• Numerical models may now be run by those previously unable to do so;
  • Simulations can be made with higher resolution (e.g. Mass et al., 2002);
  • Physics and dynamics in models may be made more complex;
  • A higher number of simulations (ensembles) can be produced to account for uncertainties associated with errors in observations and internal variability of the earth system (Hong and Dudhia, 2012); and
  • Models may now be run with coupled components of the earth system (Valcke et al., 2012).

Such possibilities also mean that the amount of data generated and that needs to be analysed, will increase significantly. Furthermore, data from earth observations (that are also crucial for the development of early warning systems) also increases as more satellites are launched. In addition, temporal and spatial resolutions have also increased (Siewert et al., 2010).

This paper discusses a weather and climate project that responds to, and addresses the Research and Development pillar of the SADC CI Framework discussed next. The project will help support the development of weather and climate early warning systems; help with decision making to enable adaptation to climate change; and allow different countries to build and exchange data and expertise, through efficient usage of available infrastructure.

2. SADC Cyber-Infrastructure Framework

The SADC CI Framework was approved in June 2016 by SADC Ministers responsible for Education, Science, Technology and Innovation. The components of CI are High Performance Computing (HPC), National Research and Education networks (NRENs), Data, Policies and Human Capital Development (SADC, 2016 & Motshegwa et al., 2018.) The Framework is aimed at providing a roadmap to enhance and develop a holistic cyber-infrastructure System in the SADC region to:

  • Impact socio-economic development and industrialization;
  • Enhance education, not simply in educating people in developing technologies, but also in their use; and
  • Support collaborative research development and innovation (SADC, 2016).

The SADC CI Framework proposes a number of focus and areas, namely

  1. Infrastructure Development;
  2. Human Capital Development;
  3. Education, Research & Development and Innovation;
  4. Policy/Strategy Development, institutionalisation, implementation support;
  5. Resource Mobilization, Communication, Awareness & Advocacy; and
  6. Strategic Partnerships.

Through the implementation of the infrastructure development pillar of the Framework, a number of countries within the SADC region have acquired and deployed HPC facilities. To make the CI impactful, there is a need for regional projects in sectors of regional importance. During the SADC CI technical experts meeting, which took place on 4–5 December 2017 in Pretoria, South Africa, a project on weather and climate was discussed for consideration as part of the SADC CI Framework implementation plan.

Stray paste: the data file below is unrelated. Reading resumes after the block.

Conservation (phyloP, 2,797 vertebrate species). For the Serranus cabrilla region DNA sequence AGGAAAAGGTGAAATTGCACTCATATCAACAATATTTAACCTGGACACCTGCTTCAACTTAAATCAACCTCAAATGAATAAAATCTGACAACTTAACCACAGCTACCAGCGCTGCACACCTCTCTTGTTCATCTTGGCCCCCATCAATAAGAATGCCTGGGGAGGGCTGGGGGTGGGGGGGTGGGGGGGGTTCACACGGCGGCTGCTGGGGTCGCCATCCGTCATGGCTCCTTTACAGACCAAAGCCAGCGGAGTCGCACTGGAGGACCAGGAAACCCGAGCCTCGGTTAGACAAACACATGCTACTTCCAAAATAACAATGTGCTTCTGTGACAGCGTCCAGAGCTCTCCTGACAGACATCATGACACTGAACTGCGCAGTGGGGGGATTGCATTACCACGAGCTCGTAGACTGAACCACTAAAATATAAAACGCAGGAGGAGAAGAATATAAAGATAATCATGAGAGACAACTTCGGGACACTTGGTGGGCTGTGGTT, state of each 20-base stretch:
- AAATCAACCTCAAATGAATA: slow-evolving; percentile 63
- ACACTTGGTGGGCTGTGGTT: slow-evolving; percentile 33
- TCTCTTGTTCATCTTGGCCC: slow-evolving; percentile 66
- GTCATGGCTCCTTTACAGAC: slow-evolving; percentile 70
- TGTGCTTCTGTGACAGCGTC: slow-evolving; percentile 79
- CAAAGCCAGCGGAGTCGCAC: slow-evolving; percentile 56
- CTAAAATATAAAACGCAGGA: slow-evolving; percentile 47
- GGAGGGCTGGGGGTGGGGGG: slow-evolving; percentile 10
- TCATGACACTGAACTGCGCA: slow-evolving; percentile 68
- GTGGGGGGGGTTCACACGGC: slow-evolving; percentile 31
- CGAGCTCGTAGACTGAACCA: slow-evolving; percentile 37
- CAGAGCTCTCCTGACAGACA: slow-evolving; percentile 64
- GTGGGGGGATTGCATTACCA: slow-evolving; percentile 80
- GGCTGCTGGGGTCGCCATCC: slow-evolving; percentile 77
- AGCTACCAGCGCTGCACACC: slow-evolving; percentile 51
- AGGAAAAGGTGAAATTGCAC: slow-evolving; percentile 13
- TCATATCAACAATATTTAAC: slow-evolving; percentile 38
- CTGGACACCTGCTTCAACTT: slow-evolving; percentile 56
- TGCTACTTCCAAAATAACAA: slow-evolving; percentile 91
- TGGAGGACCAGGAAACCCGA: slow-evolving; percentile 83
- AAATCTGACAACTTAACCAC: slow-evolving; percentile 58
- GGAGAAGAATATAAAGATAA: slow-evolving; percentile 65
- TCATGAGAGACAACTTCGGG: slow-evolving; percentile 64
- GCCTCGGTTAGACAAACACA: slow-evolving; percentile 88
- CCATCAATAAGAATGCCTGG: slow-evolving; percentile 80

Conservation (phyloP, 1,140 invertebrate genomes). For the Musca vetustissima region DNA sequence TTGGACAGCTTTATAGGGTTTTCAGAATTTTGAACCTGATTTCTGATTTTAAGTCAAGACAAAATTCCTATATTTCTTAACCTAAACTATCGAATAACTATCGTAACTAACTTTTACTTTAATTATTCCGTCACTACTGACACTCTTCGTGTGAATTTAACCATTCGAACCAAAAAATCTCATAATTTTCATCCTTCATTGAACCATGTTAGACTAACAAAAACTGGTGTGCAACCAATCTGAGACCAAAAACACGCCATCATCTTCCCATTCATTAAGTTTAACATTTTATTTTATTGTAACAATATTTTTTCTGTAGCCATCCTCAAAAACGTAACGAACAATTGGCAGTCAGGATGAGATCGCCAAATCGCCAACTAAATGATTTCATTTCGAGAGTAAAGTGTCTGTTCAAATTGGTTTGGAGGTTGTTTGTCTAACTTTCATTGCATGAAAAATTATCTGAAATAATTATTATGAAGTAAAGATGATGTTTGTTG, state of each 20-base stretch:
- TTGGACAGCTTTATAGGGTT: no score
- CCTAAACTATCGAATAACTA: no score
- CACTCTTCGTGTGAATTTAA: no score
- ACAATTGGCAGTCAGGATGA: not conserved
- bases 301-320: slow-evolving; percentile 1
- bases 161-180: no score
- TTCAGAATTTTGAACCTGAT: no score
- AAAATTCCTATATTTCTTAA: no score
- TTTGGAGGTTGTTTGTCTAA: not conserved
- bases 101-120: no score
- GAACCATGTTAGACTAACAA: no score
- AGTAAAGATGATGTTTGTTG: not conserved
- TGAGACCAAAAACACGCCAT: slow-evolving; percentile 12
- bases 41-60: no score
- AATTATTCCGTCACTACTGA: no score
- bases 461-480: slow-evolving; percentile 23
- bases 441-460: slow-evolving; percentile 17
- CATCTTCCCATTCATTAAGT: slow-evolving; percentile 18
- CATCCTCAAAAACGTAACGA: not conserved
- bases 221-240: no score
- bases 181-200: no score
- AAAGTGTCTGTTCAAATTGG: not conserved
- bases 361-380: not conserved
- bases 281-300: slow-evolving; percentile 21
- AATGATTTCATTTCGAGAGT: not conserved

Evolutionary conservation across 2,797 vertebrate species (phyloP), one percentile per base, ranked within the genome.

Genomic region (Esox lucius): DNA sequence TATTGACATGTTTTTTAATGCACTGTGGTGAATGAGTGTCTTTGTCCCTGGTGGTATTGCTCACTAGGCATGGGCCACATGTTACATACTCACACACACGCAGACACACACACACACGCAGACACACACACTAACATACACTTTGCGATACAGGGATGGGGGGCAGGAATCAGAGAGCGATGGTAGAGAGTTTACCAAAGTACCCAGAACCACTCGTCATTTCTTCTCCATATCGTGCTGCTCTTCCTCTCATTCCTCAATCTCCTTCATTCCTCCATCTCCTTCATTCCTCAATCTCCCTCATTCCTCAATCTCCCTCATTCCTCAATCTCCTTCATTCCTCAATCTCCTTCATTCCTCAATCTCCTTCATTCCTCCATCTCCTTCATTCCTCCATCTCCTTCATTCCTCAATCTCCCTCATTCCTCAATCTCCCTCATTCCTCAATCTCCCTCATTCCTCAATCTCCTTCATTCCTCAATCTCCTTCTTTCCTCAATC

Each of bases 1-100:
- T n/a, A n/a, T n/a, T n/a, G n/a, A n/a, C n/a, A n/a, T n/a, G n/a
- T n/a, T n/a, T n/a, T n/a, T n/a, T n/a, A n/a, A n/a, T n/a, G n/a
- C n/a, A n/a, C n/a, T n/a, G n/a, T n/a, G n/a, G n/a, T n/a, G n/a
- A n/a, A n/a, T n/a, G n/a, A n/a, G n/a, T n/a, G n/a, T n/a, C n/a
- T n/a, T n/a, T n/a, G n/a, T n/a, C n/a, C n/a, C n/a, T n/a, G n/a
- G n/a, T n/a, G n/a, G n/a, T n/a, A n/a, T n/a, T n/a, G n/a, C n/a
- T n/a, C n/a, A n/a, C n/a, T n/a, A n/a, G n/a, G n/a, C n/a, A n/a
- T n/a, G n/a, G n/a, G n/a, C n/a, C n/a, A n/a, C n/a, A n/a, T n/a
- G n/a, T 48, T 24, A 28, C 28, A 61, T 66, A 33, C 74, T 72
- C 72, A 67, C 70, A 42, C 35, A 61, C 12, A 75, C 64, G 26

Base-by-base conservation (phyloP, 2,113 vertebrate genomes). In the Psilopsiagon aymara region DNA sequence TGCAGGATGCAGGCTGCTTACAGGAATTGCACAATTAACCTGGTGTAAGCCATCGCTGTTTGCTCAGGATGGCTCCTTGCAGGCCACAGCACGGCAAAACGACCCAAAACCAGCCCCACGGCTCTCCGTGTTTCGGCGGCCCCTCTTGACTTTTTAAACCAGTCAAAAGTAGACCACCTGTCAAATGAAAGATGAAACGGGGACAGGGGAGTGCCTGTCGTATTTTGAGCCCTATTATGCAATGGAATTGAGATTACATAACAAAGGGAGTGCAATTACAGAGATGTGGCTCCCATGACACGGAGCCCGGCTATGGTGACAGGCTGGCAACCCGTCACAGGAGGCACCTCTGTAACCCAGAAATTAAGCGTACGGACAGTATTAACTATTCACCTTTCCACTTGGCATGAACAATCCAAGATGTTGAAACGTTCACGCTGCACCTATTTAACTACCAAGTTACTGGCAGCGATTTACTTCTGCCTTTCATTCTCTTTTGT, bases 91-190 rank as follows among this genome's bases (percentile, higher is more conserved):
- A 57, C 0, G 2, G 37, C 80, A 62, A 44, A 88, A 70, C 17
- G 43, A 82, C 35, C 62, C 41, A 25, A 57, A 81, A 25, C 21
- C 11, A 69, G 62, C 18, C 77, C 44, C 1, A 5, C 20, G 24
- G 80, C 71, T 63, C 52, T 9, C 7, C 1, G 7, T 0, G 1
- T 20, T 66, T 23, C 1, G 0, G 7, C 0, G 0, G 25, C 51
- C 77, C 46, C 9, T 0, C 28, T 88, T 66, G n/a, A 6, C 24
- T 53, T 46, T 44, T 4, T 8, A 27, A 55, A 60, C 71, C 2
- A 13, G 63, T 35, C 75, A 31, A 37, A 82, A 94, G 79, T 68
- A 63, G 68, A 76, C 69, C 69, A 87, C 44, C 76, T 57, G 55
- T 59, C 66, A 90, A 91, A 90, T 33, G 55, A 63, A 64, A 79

3. Methodology

A situational analysis study was conducted through a questionnaire to inform the development of the project plans and objectives. A questionnaire was sent out through email by the SADC secretariat to the Science and Technology Permanent Representatives (PRs), as well as Meteorology PRs in April 2018. The Meteorological Association of Southern Africa (MASA) assisted with the distribution and reminders to Meteorological and Hydrological Services to respond to the questionnaire. The questions were more geared towards the meteorology sector, since they sought to find out information regarding operational weather and climate activities, and access to weather related remote sensing data – which are services aligned with mandates of meteorological services. The questionnaire also included questions regarding the available HPC systems in the different countries. The respondents answered the following questions:

  • – Do you produce weather, extended range, seasonal forecasts on an operational basis?
  • – Do you conduct research on weather, extended range, seasonal, and multi-decadal timescales?
  • – In order to produce the forecasts or conduct research, do you run models?
  • – If you run models, which models and grid spacing do you use?
  • – If you use simulations generated elsewhere, do you get access to the data or only images?
  • – Do you have a storage facility to save data and a platform to analyse data?
  • – Do you have an inhouse HPC system? If yes, what is the number of nodes, number of cores per node and storage facility size? If no, is there a system that you can access nationally?
  • – Do you have a weather radar or lightning detection network?
  • – Do you have access to the Meteosat Second Generation data operationally?
  • – Which softwares do you use to analyse data you generate/receive?
  • – Do you run application models (e.g. crop, hydrology, energy, health) that use weather and climate data as input?
  • – Does your data policy allow you to share your observation and simulations for research purposes?

Information on the available HPC infrastructure nationally was further obtained through CI experts, who are the developers of the SADC CI Framework. While the questionnaires were sent to 15 countries, responses were received from eight, primarily from Meteorological Services. The countries that responded are as follows:

  • Angola
  • Botswana
  • Eswatini
  • Mauritius
  • Namibia
  • South Africa
  • Tanzania
  • Zambia

4. Results

In this section, results obtained from the survey are summarised and discussed. The first part of the discussion focuses on remote sensing data used in the region, while the second part discusses HPC facilities available in different countries. The last section focuses on numerical modelling at different timescales, and also includes a discussion of models used in the region.

4.1 Remote Sensing